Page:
Performance in sport is a blend of physical fitness, psychological toughness, and skill. Saying how much any on these factors contributes to sport performance is difficult. What we can say is that certain sports seem to require different qualities. Snooker, for example, is a sport where skill plays a more important role than distance running, where physical fitness is considered more important. Immediately, as this is written, the discerning reader is saying to themselves; “Snooker players now consider physical fitness to be important”. This statement is true and most elite snooker players spend time doing work on physical fitness. It is true to say that a skilled snooker player will be beat novice player regardless of physical fitness. Physical fitness may only be important in the final stages of a long match between two elite players. Similarly, a skilled runner, who for example, is 4 stone over-weight, would struggle to beat a poorly skilled runner who is lean in a 10 kilometre race. The key point to this exercise is to start considering the three parts of performance separately, and see how much they contribute, so that the elite can divide their time spend training effectively.


It could be argued that it is difficult to separate the relative contribution of as the factors interact. Further, that running training makes you fitter physically and can make you mentally stronger also. The sceptics among you may say that difficulties distinguishing the relative contribution of skill, psychology, and physiology to performance and making an attempt to do so is a futile task. However, I suggest this exercise helps you focus your training appropriately. .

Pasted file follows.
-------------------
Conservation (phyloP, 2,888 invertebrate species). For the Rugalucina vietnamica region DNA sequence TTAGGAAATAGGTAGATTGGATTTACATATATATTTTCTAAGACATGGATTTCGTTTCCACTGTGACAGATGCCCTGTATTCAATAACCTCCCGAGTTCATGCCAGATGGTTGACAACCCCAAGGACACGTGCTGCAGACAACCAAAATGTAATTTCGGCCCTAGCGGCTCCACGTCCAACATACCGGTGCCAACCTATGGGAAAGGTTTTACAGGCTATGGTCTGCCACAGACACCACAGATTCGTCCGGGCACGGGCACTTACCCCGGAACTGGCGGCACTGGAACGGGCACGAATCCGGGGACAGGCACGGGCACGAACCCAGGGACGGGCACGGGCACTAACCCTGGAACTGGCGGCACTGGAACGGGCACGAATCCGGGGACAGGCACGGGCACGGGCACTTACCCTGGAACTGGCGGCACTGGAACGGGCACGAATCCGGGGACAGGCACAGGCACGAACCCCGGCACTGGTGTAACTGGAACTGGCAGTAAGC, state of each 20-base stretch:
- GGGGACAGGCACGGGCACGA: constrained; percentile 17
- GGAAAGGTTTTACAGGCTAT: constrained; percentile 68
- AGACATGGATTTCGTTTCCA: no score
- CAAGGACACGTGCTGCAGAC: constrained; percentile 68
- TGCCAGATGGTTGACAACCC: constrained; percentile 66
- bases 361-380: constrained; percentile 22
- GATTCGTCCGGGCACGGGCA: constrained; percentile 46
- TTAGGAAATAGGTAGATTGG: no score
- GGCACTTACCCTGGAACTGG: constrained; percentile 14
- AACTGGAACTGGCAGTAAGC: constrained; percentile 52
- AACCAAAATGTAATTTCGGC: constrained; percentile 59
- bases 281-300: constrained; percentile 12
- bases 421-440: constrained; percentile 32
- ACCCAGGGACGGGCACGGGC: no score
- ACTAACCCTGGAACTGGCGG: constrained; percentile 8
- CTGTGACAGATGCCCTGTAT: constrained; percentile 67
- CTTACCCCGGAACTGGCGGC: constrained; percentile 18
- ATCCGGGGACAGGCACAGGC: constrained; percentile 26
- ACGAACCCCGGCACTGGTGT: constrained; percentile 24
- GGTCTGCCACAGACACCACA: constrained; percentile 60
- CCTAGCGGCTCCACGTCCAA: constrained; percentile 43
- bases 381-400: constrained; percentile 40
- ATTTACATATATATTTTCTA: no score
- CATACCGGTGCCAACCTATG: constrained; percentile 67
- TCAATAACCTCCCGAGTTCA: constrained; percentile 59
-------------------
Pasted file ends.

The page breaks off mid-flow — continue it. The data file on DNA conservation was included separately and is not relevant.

This reason is that evaluating the relative contribution which skill, psychology, and physiology make to performance makes you think carefully about performance. Training theory proposes that the more specific the training is, the more effective is that training to bring about improved performance. Therefore it follows that if the athlete can identify specific aspects about performance needed for success it should be straightforward to design a programme to achieve these goals. For example, if strength is identified as the key aspect for performance, and the athlete can lift, for example, 60 kg for the bench press, a weight training programme with high resistance and a low number of repetitions should bring about improved strength.


In terms of sport, it is acknowledged that the three factors contribute to performance in different ways and it is difficult to determine exactly how much each makes to the overall performance. An athlete who is physically fit will only reap the benefits of this fitness if he/she has sufficient psychological toughness and sufficient skills. For example, the athlete with a high aerobic capacity (strong heart and lungs) will only benefit from that fitness component if he/she has the confident to sustain this effort and the ability to maintain concentration.